by Robert D. Kugel CFA | 2012-03-26 | Article ID: V12-15 | Article Type: VentanaView
Business intelligence (BI) technology has progressed far beyond decision support systems that help executives and high-level managers choose the best course of action. Today, dashboards and scorecards are pervasive even in smaller companies. Organizations collect broader sets of data from a wider range of functional organizations and processes than ever before and apply more sophisticated analyses to these data sets. But most systems currently in use don’t provide the ability to act on all this information. To address this shortcoming, more powerful business analytics are becoming accessible to generalists. They include in-memory processing for faster analysis, predictive analytics to provide forward-looking scenarios for what may happen, leading indicators to anticipate changes and contingency planning to be ready to act when the changes happen. We see performance management, business intelligence and analytic applications becoming increasingly action-oriented over the next three years. Organizations seeking an edge on the competition should adapt their practices and processes to incorporate these capabilities.
Most organizations use analytics to make sense of the past. While this is useful, it is not enough. Addressing shortfalls and capitalizing on successes are a good first step, but these are essentially reactive approaches. More valuable to a line manager or an executive looking to steal a march on the competition is having a better understanding of what might happen in the future and being able to weigh the implications of potential actions. New computing architecture, notably in-memory processing, is making it easier for companies to explore the implications of future actions.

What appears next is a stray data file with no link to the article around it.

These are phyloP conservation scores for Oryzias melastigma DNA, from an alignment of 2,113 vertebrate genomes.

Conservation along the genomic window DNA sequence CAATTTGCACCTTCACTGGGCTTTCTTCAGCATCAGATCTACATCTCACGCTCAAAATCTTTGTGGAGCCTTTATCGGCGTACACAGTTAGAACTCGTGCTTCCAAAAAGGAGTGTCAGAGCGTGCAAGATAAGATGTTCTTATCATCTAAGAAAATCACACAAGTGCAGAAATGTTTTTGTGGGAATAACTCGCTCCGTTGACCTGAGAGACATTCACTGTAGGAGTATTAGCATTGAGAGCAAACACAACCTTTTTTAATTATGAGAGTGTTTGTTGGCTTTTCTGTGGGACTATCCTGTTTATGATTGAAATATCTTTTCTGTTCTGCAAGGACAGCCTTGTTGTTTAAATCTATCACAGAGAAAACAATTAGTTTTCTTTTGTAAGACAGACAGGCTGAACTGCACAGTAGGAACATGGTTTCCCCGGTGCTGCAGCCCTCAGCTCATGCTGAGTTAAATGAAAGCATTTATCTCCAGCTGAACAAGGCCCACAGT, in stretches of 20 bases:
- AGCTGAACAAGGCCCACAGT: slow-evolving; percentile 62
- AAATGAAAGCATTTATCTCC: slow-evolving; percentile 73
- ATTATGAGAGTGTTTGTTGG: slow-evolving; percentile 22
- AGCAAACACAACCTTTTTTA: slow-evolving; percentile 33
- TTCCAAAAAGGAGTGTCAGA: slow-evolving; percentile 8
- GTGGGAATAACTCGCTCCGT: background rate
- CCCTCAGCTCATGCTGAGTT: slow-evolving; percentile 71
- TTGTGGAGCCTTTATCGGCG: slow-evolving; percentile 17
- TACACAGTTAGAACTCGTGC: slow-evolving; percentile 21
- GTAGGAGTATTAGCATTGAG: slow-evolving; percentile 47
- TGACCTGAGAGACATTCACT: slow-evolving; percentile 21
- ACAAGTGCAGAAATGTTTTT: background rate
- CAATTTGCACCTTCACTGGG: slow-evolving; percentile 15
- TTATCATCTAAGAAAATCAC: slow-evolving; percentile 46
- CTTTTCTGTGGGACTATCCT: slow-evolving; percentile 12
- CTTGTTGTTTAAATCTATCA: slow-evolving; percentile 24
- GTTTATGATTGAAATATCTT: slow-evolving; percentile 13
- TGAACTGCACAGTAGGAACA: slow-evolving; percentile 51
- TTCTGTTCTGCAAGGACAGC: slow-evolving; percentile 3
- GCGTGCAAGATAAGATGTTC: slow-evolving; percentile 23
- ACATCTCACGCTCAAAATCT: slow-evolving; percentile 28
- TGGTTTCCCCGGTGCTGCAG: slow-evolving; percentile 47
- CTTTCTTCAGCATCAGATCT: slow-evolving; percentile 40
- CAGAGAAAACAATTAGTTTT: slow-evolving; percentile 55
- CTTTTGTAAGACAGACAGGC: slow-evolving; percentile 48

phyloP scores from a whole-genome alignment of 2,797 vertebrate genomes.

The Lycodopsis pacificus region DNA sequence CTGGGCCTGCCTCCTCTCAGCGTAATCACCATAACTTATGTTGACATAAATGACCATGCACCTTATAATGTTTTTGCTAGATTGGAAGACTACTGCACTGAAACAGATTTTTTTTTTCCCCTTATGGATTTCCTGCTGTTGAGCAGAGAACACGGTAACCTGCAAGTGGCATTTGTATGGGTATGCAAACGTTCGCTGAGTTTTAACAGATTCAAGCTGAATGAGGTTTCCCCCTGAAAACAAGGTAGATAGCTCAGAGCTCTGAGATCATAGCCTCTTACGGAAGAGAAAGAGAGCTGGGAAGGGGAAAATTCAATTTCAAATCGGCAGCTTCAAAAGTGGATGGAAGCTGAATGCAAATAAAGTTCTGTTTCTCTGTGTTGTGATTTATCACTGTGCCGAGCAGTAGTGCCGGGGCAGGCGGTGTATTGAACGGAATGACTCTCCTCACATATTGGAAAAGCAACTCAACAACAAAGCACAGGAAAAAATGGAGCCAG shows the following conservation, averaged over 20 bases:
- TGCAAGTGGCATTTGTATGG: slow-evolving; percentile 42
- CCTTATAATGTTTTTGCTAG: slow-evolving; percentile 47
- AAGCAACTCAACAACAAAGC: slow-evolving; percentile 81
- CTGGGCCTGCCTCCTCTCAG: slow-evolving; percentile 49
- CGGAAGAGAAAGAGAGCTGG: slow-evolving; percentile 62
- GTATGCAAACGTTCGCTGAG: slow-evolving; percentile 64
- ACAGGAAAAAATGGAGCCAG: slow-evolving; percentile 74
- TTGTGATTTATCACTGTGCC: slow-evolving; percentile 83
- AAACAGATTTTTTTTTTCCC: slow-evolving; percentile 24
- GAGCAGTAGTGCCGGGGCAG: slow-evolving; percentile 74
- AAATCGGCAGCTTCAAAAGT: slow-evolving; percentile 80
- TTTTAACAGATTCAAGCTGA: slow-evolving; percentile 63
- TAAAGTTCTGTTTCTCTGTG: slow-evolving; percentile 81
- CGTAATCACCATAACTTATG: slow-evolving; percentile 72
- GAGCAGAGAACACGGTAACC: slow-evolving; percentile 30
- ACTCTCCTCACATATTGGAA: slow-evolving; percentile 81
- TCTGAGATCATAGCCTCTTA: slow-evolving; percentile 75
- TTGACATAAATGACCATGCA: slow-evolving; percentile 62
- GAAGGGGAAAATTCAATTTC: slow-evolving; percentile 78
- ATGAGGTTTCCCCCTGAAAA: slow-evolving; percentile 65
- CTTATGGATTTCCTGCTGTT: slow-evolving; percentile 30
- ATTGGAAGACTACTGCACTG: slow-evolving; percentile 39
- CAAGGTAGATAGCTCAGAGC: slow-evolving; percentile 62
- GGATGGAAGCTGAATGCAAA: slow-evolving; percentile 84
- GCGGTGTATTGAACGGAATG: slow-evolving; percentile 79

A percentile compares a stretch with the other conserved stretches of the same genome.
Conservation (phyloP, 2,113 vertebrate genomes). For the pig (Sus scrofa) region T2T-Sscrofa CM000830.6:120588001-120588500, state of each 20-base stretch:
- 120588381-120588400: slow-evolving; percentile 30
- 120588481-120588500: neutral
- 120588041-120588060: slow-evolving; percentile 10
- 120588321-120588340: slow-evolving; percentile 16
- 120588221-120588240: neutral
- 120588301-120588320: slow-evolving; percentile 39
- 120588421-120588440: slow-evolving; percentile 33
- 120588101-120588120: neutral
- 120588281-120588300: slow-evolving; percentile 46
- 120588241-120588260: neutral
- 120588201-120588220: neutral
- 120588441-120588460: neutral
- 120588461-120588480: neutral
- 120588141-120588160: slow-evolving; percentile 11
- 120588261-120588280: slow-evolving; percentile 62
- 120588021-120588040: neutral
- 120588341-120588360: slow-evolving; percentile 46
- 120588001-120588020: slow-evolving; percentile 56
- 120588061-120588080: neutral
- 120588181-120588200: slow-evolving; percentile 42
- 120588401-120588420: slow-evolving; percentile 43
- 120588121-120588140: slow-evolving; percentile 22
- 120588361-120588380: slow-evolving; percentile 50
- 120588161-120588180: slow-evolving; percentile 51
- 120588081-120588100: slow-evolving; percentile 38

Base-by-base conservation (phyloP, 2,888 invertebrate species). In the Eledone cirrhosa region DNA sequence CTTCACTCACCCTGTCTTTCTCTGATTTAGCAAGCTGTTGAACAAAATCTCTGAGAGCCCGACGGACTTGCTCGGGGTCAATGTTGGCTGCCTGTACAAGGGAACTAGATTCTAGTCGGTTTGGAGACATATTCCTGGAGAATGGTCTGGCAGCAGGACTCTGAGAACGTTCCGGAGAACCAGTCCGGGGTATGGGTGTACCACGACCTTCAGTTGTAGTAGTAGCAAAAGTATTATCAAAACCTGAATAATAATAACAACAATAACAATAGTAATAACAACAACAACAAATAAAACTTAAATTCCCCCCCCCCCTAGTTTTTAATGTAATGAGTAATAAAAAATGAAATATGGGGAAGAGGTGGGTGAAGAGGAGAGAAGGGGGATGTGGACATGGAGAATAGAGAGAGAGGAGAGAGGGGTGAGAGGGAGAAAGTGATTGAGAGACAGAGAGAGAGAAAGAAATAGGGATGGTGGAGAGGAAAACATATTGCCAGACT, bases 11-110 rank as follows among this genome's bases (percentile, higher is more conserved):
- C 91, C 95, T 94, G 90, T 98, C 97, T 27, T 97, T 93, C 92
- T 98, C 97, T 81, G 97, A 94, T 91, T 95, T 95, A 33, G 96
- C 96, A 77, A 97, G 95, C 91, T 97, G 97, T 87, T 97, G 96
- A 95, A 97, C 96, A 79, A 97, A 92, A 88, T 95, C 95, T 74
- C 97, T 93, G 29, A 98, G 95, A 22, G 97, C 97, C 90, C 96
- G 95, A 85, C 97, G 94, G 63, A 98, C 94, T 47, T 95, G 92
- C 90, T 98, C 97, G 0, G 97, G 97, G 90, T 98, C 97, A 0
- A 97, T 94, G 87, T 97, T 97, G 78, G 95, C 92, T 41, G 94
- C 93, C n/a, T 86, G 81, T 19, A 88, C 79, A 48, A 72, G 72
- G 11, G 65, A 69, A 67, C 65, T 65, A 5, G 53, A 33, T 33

Predictive analytics helps enhance the accuracy of forecasts, often by detecting unseen causative factors. It enables companies to project more precisely future sales, expenses and operating results. Predictive analytics also makes it possible to establish a baseline set of expectations that can be used for early detection of departures from expected results. Leading indicators, especially in the areas of demand analysis, supply chain risk and cost projection, can enable companies to anticipate future changes in markets and gain additional time to alter strategy.
Contingency planning and what-if analysis give people the ability to make better decisions more consistently and with greater agility. This sort of planning makes it possible for executives and managers to react sooner and with greater confidence when conditions change, and even to determine how best to modify strategy or tactics in a volatile business climate. To date, however, most midsize or larger companies have found it challenging to do contingency planning because of technology limitations.
Information technology can be of substantial value to executives and managers in supporting their assessments and decision-making and in ensuring follow-through once a decision is made. The only uncertainty is how long it will take before businesses use technology to do this as a matter of course. We recommend thinking about this area of technology more strategically: Look beyond improving efficiency by automating processes or eliminating the need for middle managers to coordinate activities. Embrace as your primary goal innovation through products that help you look ahead, understand your options and take action as soon as you need to.